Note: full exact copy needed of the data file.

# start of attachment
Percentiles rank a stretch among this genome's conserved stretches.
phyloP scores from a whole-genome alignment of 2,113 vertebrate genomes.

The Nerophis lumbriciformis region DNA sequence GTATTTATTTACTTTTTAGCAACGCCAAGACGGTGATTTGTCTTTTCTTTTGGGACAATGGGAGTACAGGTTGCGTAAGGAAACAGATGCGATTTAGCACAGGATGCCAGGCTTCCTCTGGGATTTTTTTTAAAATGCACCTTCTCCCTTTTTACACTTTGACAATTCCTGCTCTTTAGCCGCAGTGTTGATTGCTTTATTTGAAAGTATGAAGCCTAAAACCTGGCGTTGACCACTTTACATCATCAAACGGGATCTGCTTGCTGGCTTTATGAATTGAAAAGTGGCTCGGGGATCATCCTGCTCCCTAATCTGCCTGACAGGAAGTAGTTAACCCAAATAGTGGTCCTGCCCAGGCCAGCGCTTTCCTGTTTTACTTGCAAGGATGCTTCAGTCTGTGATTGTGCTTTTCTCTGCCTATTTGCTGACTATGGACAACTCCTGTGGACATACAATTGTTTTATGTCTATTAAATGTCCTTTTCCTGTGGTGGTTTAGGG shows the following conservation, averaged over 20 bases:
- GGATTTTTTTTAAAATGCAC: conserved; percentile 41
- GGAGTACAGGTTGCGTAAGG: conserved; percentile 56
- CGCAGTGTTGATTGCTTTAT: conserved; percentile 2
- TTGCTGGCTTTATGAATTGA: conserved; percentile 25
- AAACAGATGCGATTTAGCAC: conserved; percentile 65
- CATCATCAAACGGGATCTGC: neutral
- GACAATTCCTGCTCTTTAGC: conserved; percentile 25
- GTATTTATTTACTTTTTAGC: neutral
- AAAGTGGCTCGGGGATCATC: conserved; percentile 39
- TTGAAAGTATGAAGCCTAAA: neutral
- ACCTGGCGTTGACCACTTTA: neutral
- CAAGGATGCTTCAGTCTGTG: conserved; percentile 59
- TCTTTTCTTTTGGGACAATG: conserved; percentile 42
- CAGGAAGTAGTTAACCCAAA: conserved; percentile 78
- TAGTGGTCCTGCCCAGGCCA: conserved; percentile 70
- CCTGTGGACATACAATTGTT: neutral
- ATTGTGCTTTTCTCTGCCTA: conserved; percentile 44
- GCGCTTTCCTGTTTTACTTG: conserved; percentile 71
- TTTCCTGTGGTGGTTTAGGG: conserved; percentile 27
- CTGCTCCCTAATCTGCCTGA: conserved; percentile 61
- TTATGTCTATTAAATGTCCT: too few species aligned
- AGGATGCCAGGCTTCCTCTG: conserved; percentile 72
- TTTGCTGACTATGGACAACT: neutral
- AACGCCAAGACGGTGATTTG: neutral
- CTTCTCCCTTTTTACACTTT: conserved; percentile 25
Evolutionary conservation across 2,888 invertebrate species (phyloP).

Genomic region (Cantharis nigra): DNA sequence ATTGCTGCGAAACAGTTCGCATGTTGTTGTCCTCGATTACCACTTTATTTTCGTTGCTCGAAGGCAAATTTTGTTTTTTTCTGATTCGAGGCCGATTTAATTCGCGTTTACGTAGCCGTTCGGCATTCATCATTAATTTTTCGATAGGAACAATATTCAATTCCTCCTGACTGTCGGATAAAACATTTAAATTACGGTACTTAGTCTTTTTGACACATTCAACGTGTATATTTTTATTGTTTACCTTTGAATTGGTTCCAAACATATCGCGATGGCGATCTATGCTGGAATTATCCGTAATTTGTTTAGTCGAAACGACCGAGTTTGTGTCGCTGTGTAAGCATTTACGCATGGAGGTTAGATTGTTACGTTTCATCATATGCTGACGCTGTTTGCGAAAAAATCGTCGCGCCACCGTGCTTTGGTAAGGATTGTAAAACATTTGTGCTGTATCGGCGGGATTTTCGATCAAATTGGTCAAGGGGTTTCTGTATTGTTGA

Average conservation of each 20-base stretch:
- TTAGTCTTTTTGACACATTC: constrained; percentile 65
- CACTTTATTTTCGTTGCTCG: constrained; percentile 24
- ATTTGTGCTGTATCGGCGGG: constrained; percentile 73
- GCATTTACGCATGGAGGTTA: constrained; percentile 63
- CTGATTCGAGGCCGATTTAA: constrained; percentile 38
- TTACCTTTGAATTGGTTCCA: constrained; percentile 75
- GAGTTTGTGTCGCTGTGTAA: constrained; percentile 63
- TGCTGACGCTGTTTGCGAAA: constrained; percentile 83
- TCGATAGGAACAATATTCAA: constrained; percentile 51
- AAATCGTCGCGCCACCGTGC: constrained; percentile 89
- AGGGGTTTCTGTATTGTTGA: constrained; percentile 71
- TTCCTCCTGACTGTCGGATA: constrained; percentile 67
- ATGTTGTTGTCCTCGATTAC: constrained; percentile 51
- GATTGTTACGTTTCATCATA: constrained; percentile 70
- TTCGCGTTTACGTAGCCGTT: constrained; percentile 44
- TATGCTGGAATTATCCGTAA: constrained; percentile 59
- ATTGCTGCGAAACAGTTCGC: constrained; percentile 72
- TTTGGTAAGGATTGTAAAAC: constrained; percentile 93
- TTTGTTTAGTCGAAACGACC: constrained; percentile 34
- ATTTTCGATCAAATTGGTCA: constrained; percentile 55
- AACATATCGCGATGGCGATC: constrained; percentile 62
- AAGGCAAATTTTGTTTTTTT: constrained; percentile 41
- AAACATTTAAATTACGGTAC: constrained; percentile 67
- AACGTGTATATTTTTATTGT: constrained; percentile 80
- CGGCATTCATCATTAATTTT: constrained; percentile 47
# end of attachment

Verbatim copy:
Percentiles rank a stretch among this genome's conserved stretches.
phyloP scores from a whole-genome alignment of 2,113 vertebrate genomes.

The Nerophis lumbriciformis region DNA sequence GTATTTATTTACTTTTTAGCAACGCCAAGACGGTGATTTGTCTTTTCTTTTGGGACAATGGGAGTACAGGTTGCGTAAGGAAACAGATGCGATTTAGCACAGGATGCCAGGCTTCCTCTGGGATTTTTTTTAAAATGCACCTTCTCCCTTTTTACACTTTGACAATTCCTGCTCTTTAGCCGCAGTGTTGATTGCTTTATTTGAAAGTATGAAGCCTAAAACCTGGCGTTGACCACTTTACATCATCAAACGGGATCTGCTTGCTGGCTTTATGAATTGAAAAGTGGCTCGGGGATCATCCTGCTCCCTAATCTGCCTGACAGGAAGTAGTTAACCCAAATAGTGGTCCTGCCCAGGCCAGCGCTTTCCTGTTTTACTTGCAAGGATGCTTCAGTCTGTGATTGTGCTTTTCTCTGCCTATTTGCTGACTATGGACAACTCCTGTGGACATACAATTGTTTTATGTCTATTAAATGTCCTTTTCCTGTGGTGGTTTAGGG shows the following conservation, averaged over 20 bases:
- GGATTTTTTTTAAAATGCAC: conserved; percentile 41
- GGAGTACAGGTTGCGTAAGG: conserved; percentile 56
- CGCAGTGTTGATTGCTTTAT: conserved; percentile 2
- TTGCTGGCTTTATGAATTGA: conserved; percentile 25
- AAACAGATGCGATTTAGCAC: conserved; percentile 65
- CATCATCAAACGGGATCTGC: neutral
- GACAATTCCTGCTCTTTAGC: conserved; percentile 25
- GTATTTATTTACTTTTTAGC: neutral
- AAAGTGGCTCGGGGATCATC: conserved; percentile 39
- TTGAAAGTATGAAGCCTAAA: neutral
- ACCTGGCGTTGACCACTTTA: neutral
- CAAGGATGCTTCAGTCTGTG: conserved; percentile 59
- TCTTTTCTTTTGGGACAATG: conserved; percentile 42
- CAGGAAGTAGTTAACCCAAA: conserved; percentile 78
- TAGTGGTCCTGCCCAGGCCA: conserved; percentile 70
- CCTGTGGACATACAATTGTT: neutral
- ATTGTGCTTTTCTCTGCCTA: conserved; percentile 44
- GCGCTTTCCTGTTTTACTTG: conserved; percentile 71
- TTTCCTGTGGTGGTTTAGGG: conserved; percentile 27
- CTGCTCCCTAATCTGCCTGA: conserved; percentile 61
- TTATGTCTATTAAATGTCCT: too few species aligned
- AGGATGCCAGGCTTCCTCTG: conserved; percentile 72
- TTTGCTGACTATGGACAACT: neutral
- AACGCCAAGACGGTGATTTG: neutral
- CTTCTCCCTTTTTACACTTT: conserved; percentile 25
Evolutionary conservation across 2,888 invertebrate species (phyloP).

Genomic region (Cantharis nigra): DNA sequence ATTGCTGCGAAACAGTTCGCATGTTGTTGTCCTCGATTACCACTTTATTTTCGTTGCTCGAAGGCAAATTTTGTTTTTTTCTGATTCGAGGCCGATTTAATTCGCGTTTACGTAGCCGTTCGGCATTCATCATTAATTTTTCGATAGGAACAATATTCAATTCCTCCTGACTGTCGGATAAAACATTTAAATTACGGTACTTAGTCTTTTTGACACATTCAACGTGTATATTTTTATTGTTTACCTTTGAATTGGTTCCAAACATATCGCGATGGCGATCTATGCTGGAATTATCCGTAATTTGTTTAGTCGAAACGACCGAGTTTGTGTCGCTGTGTAAGCATTTACGCATGGAGGTTAGATTGTTACGTTTCATCATATGCTGACGCTGTTTGCGAAAAAATCGTCGCGCCACCGTGCTTTGGTAAGGATTGTAAAACATTTGTGCTGTATCGGCGGGATTTTCGATCAAATTGGTCAAGGGGTTTCTGTATTGTTGA

Average conservation of each 20-base stretch:
- TTAGTCTTTTTGACACATTC: constrained; percentile 65
- CACTTTATTTTCGTTGCTCG: constrained; percentile 24
- ATTTGTGCTGTATCGGCGGG: constrained; percentile 73
- GCATTTACGCATGGAGGTTA: constrained; percentile 63
- CTGATTCGAGGCCGATTTAA: constrained; percentile 38
- TTACCTTTGAATTGGTTCCA: constrained; percentile 75
- GAGTTTGTGTCGCTGTGTAA: constrained; percentile 63
- TGCTGACGCTGTTTGCGAAA: constrained; percentile 83
- TCGATAGGAACAATATTCAA: constrained; percentile 51
- AAATCGTCGCGCCACCGTGC: constrained; percentile 89
- AGGGGTTTCTGTATTGTTGA: constrained; percentile 71
- TTCCTCCTGACTGTCGGATA: constrained; percentile 67
- ATGTTGTTGTCCTCGATTAC: constrained; percentile 51
- GATTGTTACGTTTCATCATA: constrained; percentile 70
- TTCGCGTTTACGTAGCCGTT: constrained; percentile 44
- TATGCTGGAATTATCCGTAA: constrained; percentile 59
- ATTGCTGCGAAACAGTTCGC: constrained; percentile 72
- TTTGGTAAGGATTGTAAAAC: constrained; percentile 93
- TTTGTTTAGTCGAAACGACC: constrained; percentile 34
- ATTTTCGATCAAATTGGTCA: constrained; percentile 55
- AACATATCGCGATGGCGATC: constrained; percentile 62
- AAGGCAAATTTTGTTTTTTT: constrained; percentile 41
- AAACATTTAAATTACGGTAC: constrained; percentile 67
- AACGTGTATATTTTTATTGT: constrained; percentile 80
- CGGCATTCATCATTAATTTT: constrained; percentile 47